Doing what I do for a living, I learn a lot of people’s plans for life after college, which is to say I learn— at least at the time of asking— a lot of people’s planned college major.  As I’ve been at this since late 2006, I’d say I’ve been around long enough to have witnessed a trend or two in this area, and thought it might be worth writing a blog about.  This is that blog.Crime_Scene_photo

Is “trendy” a dirty word?

First off, when I think of this word, I think of it as a synonym of popular, with a bit of a negative connotation to it.  Personally, I attribute this unfavorable bent to the fact that trends can be quite topical, fickle, and not necessarily reflective of wise decision-making so much as decision-making that is based on the popularity of a given theme or subject area.

Take a popular theme in television, for example.  More specifically, take the once ubiquitous role of the CSI, or crime scene investigator, that graced every TV channel during primetime for like, what, a decade?  Guess what I used to hear a lot of when asking kids The Question* during this time period?  That’s right, they wanted to be CSIs: Driving purple Hummers, wearing equally loud-colored suits and reflective million-dollar shades, and always solving cases within the length of an episode… or two or three MAX.  As that trend sailed into the fittingly Caribbean (or Floridian or whatever) sunset, so did kids telling me they wanted to be CSIs, more generally known as forensic scientists (click me for a ton of info on the career, and scroll to the bottom for wage info!).

If you looked at popular TV shows today, what might you guess trendy soon-to-be college kids are picking?  I’m going with chefs and athletic trainers, though the latter has more to do with the popularity and presence of sports in our culture than any specific set of TV shows on the subject.  Plus I love The Great British Baking Show and have been known to fall asleep watching Chopped reruns.

* What do you want to do for a living?

Opportunity vs. Passion

I watched this video from TV’s Mike Rowe and felt like he got at a piece of career advice that’s really changed since I was graduating from high school (for reference, I may or may not have graduated in a year enshrined by a very popular Prince song [RIP, Purple One]): Following your passion may not be the savviest personal mantra in 2016.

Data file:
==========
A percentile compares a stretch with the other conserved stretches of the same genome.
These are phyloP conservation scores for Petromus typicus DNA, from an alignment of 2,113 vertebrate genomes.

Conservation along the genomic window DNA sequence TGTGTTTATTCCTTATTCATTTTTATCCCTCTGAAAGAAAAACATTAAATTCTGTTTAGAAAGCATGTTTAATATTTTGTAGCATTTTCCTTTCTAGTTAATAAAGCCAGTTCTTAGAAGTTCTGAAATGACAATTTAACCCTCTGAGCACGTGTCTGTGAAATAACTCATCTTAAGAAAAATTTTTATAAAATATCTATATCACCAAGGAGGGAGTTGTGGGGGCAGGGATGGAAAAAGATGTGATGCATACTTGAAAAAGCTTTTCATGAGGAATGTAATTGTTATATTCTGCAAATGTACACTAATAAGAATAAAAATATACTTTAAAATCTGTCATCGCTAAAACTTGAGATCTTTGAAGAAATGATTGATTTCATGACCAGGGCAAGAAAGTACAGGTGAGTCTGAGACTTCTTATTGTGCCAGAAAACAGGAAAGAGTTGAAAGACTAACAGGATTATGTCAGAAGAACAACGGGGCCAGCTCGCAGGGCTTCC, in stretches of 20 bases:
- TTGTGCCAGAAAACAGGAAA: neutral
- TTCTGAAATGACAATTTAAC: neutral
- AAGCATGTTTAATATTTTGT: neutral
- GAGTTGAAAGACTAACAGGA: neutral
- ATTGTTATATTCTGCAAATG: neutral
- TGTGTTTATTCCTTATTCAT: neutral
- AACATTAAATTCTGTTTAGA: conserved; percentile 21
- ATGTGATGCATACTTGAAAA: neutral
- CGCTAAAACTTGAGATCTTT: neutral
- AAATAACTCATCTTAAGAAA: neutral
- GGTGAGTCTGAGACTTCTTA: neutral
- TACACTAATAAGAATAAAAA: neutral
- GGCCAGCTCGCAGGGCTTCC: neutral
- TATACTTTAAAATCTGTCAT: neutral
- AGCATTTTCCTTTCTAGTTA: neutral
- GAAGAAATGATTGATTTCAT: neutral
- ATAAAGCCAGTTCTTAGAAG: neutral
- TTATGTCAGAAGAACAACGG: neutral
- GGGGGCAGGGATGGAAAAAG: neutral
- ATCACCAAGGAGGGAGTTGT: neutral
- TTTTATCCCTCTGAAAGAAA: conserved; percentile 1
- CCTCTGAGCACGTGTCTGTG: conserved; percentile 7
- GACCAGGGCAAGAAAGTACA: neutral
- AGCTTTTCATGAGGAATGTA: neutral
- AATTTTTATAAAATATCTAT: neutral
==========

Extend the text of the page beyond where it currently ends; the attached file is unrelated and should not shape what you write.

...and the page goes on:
Does this mean you should choose a major or career that makes you miserable in the name of being practical?  No, but it does mean you should consider the market in relation to your passions, and also that you can still do things that make you passionate outside of a work context.  It also means doing some career inventories to see what you may not even know is right up your alley, or just some light reading to see what subject areas and career fields you relate to.

Popular TV trends are not a good barometer for making career decisions.  If they were, we’d see sexy petroleum engineers on FOX for the two hours leading up to the local news.  And from what I can reading about that career, they wouldn’t have a lot to work with.  So whether you’re motivated by money, morals, or something else (not TV!) entirely, consider your reasons for heading down that path, and do some research on the likelihood of things working out in your favor.  There are an abundance of resources for doing so, and we at EducationQuest would be happy to help.

  • Angel G.

    I’m in junior high and i’m in seventh grade and i want to be a forensic scientist when i’m older. Do you have any tips??

    • Hello Angel! My advice would be keep letting people know that’s your plan, including your school counselor. They can help you understand what classes might be available now and throughout junior high/high school to help get you exposed to the kinds of stuff you’d be studying as a future forensic scientist. Consider any available clubs in the sciences, and if possible, find out where these people work in your community. You might not be able to tag along (through a job shadow) for the whole day, but there are likely things they could expose you to to give you a better feel for what the job is like, day-tp-day. Keep exploring your interests and letting people know about them! Also, feel free to email me at and I can set you up with some more free resources! Good luck, Angel!